The Law and Ethics of Digital Piracy
Evidence from Harvard Law School Graduates
Harvard Law School is one of the top law schools in the world and educates the intellectual and financial elites. Lawyers are held to the highest professional and ethical standards. And yet, when it comes to digital piracy, they overwhelmingly perceive file sharing as an acceptable social practice – as long as individuals do not derive monetary benefits from it. So should digital files be considered a commons? In this talk, Dariusz and Jerome will identify and discuss the social and economic contexts in which file sharing is considered more or less acceptable by law practitioners. In the process, they will foster a conversation on the possible changes in regulation that would allow us to catch up with the established social norm.
Notes from the Talk
Peer to peer file sharing in the early 2000s resulted in an explosion of digital media consumption. Out of this context emerged the legal challenge of thinking about copyright protections for “digital goods.” In their recent talk, Dariusz Jemielniak and Jérôme Herguex presented their research on the social acceptability of file sharing amongst international LLM students at Harvard Law School (note: this study was financed from Polish National Science Center grant no. UMO-2015/19/B/HS4/03223).
As Jemielniak explained, understanding how lawyers interpret copyright and digital piracy offers helpful insight into how perceptions of these issues are constructed within the broader culture.
Three questions guided their research: First, what is the ethical acceptability of file sharing practices? Second, are differences in acceptability dependent on region of origins - specifically on a country’s economic development? Third, are differences in acceptability dependent upon occupations? For example, does prior work experience in, or future interest in work in the public versus private sector affect perceptions?
Using surveys and semi-structured interviews, Jemielniak and Herguex found that overall, digital piracy is acceptable when it is used for private purposes, but unacceptable when it crosses over into commercial territory. Analysis based on country of origin showed that there were no statistically significant differences for this variable. However, within the occupational divide, overall, those aligned with the public sector found it more acceptable to file share than those in the private sector.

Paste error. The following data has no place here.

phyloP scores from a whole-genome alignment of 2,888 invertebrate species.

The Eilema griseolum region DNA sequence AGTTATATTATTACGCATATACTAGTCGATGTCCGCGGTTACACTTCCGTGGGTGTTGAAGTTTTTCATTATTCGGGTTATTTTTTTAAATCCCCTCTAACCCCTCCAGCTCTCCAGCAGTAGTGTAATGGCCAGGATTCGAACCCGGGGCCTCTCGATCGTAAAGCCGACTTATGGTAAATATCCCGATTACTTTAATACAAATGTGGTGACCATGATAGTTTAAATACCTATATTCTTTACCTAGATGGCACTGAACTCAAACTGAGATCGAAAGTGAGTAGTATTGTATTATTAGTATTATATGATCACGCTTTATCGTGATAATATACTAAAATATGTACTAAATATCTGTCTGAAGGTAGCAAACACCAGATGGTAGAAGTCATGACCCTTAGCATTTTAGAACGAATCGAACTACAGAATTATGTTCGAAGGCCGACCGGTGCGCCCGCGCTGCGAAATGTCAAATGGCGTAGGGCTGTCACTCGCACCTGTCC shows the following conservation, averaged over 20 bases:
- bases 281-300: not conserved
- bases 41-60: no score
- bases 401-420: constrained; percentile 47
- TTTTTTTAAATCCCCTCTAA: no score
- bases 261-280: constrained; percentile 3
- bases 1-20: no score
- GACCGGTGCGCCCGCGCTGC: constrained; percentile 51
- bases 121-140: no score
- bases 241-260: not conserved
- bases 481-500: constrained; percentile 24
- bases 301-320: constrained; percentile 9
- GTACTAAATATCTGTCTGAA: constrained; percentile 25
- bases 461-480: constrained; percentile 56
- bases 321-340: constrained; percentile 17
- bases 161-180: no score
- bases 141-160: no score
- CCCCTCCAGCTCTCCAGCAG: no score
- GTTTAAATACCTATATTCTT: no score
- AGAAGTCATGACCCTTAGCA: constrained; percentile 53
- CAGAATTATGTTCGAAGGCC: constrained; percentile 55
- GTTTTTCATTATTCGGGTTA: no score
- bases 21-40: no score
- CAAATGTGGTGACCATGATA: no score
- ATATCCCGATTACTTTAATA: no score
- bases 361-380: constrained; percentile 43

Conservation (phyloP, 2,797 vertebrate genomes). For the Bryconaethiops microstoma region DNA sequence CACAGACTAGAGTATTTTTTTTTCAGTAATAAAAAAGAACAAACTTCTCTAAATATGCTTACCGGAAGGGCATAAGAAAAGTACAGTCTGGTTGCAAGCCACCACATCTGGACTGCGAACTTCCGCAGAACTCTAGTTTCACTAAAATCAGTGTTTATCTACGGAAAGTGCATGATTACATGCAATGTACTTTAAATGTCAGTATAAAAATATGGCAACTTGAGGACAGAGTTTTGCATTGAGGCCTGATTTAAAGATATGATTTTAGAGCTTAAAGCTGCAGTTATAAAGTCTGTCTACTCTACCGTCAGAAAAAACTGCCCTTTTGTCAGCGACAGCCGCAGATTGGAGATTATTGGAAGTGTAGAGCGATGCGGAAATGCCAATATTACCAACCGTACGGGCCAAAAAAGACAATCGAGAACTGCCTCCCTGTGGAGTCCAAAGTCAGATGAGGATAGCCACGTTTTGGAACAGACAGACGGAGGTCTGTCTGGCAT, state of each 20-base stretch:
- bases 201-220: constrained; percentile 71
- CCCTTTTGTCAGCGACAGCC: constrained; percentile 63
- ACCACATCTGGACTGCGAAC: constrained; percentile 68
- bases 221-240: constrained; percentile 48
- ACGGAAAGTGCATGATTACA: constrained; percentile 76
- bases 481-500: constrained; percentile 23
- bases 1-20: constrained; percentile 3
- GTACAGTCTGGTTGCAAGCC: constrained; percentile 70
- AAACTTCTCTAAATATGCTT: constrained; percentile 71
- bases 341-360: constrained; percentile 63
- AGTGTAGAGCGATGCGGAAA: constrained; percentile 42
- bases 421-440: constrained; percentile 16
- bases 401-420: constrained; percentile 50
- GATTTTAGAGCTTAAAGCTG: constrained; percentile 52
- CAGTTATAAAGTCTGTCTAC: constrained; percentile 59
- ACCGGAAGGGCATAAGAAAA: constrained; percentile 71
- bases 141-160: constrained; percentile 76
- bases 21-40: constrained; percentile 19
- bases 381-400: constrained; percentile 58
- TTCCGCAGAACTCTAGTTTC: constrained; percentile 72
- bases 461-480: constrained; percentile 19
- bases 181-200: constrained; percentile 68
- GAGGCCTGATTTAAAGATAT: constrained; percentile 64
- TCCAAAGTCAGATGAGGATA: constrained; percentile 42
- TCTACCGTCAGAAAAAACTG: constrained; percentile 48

Jemielniak and Herguex see this research as a preliminary exploration of attitudes about digital piracy within the legal community. Moving forward, they plan to focus on two additional questions. First, within the current debate on file sharing and its ethics, why has the approach to copyright protection remained relatively stable? And second, what are potential avenues for future legal reform?
Notes by Donica O'Malley
Dariusz Jemielniak is a Wikipedian, Full Professor of Management at Kozminski University, and an entrepreneur (having established the largest online dictionary in Poland, ling.pl, among others).
Dariusz currently serves on Wikimedia Foundation Board of Trustees. In his academic life, he studies open collaboration movement (in 2014 he published "Common Knowledge? An Ethnography of Wikipedia" with Stanford University Press), media files sharing practices (among lawyers and free knowledge activists), as well as political memes' communities.
He had visiting appointments at Cornell University (2004-2005), Harvard (2007, 2011-2012), and University of California, Berkeley (2008), where he studied software engineers' workplace culture.
Jerome is an Assistant Research Professor at the National Center for Scientific Research (CNRS), a Fellow at the Center for Law and Economics at ETH Zurich, and a Faculty Associate at the Berkman Klein Center for Internet & Society at Harvard University. From 2011 to 2014, Jerome spent three years as a Research Fellow at the Berkman Klein Center, where he did most of his Ph.D. work.
Jerome is a behavioral economist operating at the boundaries between psychology, economics and computer science. In his research, he typically couples experimental methods with the analysis of big data to uncover how psychological and cognitive traits shape our behavior over the Internet, with a particular focus on online cooperation, peer production and decision making. He is strongly involved with Professor Yochai Benkler in the Cooperation project. He is also involved with the Mindsport Research Network, which he helped launch together with Professor Charles Nesson.
Jerome completed a Ph.D. in Economics at Sciences Po and the University of Strasbourg. He holds Master’s degrees in both International Economics and International Affairs from Sciences Po, and a B.A. in Economics & Finance from the University of Strasbourg.
Jerome originates from the French region of Alsace. He has lived in France, Egypt, the U.S., Jordan and Switzerland. Jerome speaks French, English and Arabic and is heavily interested in public policy and international affairs.
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